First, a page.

- - Wednesday, April 18, 2012

ANALYSIS/OPINION:

Never a dull moment in Pyongyang.

On Sunday, North Korea paraded what appears to be a new missile with the intended capability of reaching U.S. cities. And South Korean satellite imagery indicates the North is preparing to conduct a nuclear test in the near future.

Given the North’s failed missile launch last week, U.S. policymakers might be tempted to dismiss the nuclear missile threat as far-fetched. They shouldn’t. Instead, these recent events should prompt the White House to reverse its policy course and adequately prepare U.S. defenses.

On Feb. 29, the Obama administration struck a deal with Pyongyang: The latter would break from its illicit missile and nuclear programs in exchange for food. Yet, just weeks after the State Department took a victory lap for this coup, the North conducted its missile test, falsely labeling it a “satellite launch.”

Team Obama should learn from this diplomatic failure and take a new tack.

It should begin by demanding that all U.N. member nations enforce existing sanctions barring North Korea from acquiring or exporting missiles and related technology. It should push for another U.N. Security Council condemnatory statement and impose unilateral sanctions on those aiding the North’s missile and nuclear programs. In light of the presidents own Asia pivot, the U.S. should increase its military presence in the region to assure adequate protection of our allies and interests in the region.

Last, the U.S. must strengthen its efforts to deploy effective missile defenses. It should remain committed to missile-defense cooperation with Japan, encourage South Korea to develop a defensive system that is interoperable with ours, and do all it can to put in place systems to protect the U.S. homeland from missile attack.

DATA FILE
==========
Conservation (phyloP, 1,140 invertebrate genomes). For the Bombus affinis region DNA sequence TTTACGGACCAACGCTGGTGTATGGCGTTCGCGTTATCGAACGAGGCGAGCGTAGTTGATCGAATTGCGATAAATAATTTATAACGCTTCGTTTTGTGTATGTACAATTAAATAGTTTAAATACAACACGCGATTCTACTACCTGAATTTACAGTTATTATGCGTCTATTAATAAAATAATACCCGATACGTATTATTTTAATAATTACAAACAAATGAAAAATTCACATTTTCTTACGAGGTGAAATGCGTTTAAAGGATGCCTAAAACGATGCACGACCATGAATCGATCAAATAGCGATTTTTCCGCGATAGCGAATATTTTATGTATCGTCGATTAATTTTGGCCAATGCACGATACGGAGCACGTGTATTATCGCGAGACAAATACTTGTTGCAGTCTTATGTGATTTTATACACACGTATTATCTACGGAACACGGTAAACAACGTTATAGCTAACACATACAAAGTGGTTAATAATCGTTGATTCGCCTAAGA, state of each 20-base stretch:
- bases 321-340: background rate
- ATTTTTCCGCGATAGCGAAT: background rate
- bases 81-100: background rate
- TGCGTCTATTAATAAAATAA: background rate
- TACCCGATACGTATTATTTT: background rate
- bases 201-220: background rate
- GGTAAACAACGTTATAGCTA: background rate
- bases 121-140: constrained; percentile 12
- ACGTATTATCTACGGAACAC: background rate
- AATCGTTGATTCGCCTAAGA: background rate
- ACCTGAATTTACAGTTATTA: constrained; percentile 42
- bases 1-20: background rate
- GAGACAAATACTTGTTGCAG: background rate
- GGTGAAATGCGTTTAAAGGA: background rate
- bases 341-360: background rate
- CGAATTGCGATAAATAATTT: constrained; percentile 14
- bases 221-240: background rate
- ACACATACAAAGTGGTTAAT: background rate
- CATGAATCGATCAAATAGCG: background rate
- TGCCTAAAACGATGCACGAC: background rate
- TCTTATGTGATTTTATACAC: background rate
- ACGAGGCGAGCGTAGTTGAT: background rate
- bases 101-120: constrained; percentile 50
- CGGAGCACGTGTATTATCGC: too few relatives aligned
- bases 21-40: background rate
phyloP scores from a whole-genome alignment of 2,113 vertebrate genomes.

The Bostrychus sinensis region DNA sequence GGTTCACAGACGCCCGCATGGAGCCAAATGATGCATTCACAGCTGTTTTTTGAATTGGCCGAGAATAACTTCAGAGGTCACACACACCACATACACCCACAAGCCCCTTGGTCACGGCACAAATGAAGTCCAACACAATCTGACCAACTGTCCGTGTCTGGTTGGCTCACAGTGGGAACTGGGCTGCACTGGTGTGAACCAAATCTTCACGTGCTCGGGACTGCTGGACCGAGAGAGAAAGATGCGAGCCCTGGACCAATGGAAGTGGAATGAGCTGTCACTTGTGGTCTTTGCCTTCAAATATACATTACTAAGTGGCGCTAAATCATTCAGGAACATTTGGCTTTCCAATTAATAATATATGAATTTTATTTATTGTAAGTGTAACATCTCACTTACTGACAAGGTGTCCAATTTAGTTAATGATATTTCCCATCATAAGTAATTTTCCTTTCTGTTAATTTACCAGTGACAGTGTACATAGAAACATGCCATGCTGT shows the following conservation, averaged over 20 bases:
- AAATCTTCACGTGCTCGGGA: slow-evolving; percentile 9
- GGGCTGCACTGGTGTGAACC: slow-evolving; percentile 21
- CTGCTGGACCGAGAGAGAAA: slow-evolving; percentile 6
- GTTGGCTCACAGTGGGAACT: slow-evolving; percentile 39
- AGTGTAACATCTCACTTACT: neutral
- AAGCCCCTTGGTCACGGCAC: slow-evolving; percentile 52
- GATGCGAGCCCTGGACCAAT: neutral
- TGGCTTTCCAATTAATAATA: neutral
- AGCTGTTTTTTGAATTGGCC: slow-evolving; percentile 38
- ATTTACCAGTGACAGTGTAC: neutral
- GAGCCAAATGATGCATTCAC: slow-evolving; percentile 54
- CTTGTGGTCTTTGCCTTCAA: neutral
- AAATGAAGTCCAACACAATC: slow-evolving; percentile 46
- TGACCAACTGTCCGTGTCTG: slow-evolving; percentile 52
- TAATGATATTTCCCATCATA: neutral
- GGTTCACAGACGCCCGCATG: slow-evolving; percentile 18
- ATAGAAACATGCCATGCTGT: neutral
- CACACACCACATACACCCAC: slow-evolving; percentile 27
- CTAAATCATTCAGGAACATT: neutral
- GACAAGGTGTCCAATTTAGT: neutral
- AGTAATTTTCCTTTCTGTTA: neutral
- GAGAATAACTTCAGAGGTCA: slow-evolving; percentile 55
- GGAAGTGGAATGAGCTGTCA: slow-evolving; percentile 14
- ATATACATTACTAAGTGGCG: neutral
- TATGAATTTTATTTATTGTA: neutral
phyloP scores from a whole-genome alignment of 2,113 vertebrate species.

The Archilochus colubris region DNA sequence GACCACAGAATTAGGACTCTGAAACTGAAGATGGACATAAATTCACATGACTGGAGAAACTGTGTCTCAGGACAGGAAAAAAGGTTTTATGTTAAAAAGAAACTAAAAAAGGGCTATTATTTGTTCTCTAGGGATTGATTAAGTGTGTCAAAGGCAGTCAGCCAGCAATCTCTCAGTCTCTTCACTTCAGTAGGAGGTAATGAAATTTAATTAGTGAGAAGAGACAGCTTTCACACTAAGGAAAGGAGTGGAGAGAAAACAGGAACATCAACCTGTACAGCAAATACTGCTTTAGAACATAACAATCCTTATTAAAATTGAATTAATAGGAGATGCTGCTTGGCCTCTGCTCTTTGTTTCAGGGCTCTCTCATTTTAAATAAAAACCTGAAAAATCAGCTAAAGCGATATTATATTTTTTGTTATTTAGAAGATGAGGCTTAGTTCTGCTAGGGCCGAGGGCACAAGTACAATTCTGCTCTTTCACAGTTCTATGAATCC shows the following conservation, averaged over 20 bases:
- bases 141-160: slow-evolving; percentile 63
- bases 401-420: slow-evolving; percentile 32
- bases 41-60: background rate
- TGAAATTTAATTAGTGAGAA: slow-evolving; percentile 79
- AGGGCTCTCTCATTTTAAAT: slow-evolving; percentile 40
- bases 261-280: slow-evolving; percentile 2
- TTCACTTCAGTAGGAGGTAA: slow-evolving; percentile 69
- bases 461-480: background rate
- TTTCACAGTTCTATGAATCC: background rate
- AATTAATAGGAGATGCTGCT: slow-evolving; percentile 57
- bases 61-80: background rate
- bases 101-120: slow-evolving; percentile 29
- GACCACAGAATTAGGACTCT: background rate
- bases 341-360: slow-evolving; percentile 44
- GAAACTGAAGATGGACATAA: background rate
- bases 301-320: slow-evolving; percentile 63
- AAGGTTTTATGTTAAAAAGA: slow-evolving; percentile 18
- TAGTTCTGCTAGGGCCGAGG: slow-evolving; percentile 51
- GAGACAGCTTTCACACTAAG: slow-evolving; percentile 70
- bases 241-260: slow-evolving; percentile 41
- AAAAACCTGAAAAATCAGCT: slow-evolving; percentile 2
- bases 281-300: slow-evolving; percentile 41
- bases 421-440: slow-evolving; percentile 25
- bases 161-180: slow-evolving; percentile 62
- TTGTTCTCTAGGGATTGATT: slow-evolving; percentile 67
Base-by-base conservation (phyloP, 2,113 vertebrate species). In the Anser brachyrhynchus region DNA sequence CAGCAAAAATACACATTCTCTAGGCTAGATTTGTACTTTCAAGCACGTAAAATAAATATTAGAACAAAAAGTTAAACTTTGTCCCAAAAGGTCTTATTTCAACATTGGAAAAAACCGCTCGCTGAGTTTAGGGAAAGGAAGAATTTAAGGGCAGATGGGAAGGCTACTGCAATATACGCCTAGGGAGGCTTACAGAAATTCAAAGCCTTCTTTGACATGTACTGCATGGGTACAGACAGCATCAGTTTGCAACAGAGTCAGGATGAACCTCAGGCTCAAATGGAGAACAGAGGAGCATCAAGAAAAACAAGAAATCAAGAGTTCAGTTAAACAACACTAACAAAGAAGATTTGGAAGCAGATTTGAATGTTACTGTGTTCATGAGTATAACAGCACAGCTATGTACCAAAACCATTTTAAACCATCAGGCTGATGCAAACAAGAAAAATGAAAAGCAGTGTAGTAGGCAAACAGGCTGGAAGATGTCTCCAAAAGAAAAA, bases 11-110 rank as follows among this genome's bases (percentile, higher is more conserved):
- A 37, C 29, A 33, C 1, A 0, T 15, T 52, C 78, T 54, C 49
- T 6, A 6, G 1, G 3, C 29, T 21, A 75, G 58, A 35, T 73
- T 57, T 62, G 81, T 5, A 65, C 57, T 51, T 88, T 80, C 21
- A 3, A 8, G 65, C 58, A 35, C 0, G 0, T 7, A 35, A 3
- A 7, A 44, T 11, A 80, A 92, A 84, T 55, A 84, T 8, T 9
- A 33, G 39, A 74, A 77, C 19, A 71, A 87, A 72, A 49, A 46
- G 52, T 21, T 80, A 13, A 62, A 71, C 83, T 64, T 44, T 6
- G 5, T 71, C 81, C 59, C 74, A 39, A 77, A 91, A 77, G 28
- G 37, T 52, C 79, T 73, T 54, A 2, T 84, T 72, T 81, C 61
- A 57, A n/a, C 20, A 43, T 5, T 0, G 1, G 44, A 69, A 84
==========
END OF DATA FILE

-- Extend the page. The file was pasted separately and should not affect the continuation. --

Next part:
Unfortunately, the administration repeatedly has failed to recognize the full value of missile-defense technologies. For example, in 2009 Pyongyang announced it would test a missile that the U.S. military believed could be headed toward Hawaii. Bill Gertz reported in these pages that Gen. Victor E. Renuart Jr., then head of U.S. Northern Command, requested authorization to deploy the SBX radar, a system “so powerful it could detect a baseball hit out of a ballpark from more than 3,000 miles away.”

The Obama administration denied Gen. Renuart’s request, explaining that other radar — less offensive to Pyongyang — would suffice. Had the SBX been deployed, it could have gathered priceless information about the North’s missile program.

This year, after Pyongyang announced its intention to conduct a so-called “space launch,” the SBX set sail for the Pacific, proving someone in the Pentagon understands the radar’s critical contribution to security. But the administration still doesn’t seem to get it. This February, the president submitted a budget requesting almost no money for the SBX — and that’s just one casualty in the Obama defense budget.

Missile defense continues to be woefully underfunded. According to the administration’s own charts, it plans to spend roughly $1 on homeland missile defense for every $4 it spends on regional defense abroad. While the U.S. must help defend our allies, North Korea’s recent activity shows we cannot protect one area from nuclear attack to the exclusion of U.S. cities.

As if a scaled-back version of U.S. missile defense weren’t bad enough, President Obama foreshadowed additional cuts when an open microphone caught him telling Russian President Dmitry Medvedev that he would have more “flexibility” on missile defense once his last election is behind him. The Russians long have been opposed to U.S. missile defense, and the administration seems to view it as something that can be traded away in its ongoing effort to “reset” relations with Moscow.

North Korea’s effort to demonstrate a long-range missile capability, its debut of a new missile, and its preparations for a nuclear test should serve as a warning to the administration to reverse course while there’s time. The White House cannot continue down the path of appeasement and lackadaisical preparedness because, although we know we have some time, we just don’t know how much.

• Rebeccah Heinrichs is a visiting fellow specializing in national security issues at the Heritage Foundation (heritage.org).

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